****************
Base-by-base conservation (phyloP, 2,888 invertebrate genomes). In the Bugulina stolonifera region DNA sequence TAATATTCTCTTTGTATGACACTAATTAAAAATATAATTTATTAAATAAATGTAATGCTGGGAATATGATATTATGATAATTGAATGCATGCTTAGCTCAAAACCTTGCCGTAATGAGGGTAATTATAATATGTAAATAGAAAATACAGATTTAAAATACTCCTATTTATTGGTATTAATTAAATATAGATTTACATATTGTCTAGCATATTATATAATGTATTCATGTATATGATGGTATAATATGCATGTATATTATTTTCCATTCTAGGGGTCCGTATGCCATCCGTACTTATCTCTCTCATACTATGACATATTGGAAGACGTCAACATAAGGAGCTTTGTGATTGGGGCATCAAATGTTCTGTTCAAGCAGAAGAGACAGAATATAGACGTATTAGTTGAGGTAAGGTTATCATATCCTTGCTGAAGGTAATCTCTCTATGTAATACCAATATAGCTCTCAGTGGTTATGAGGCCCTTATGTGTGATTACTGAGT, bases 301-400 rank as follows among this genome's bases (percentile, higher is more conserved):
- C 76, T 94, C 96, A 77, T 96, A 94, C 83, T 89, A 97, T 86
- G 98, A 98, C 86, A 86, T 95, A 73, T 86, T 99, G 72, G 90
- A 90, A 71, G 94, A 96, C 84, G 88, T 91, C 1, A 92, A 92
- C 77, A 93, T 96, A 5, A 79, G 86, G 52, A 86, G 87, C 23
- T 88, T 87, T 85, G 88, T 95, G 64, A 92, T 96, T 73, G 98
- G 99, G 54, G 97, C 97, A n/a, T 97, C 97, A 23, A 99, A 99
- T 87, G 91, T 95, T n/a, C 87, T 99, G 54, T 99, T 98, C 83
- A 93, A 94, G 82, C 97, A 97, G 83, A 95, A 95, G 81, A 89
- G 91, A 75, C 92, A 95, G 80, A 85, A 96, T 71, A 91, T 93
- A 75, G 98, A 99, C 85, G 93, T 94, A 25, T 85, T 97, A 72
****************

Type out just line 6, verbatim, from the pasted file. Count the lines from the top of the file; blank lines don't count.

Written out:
- T 88, T 87, T 85, G 88, T 95, G 64, A 92, T 96, T 73, G 98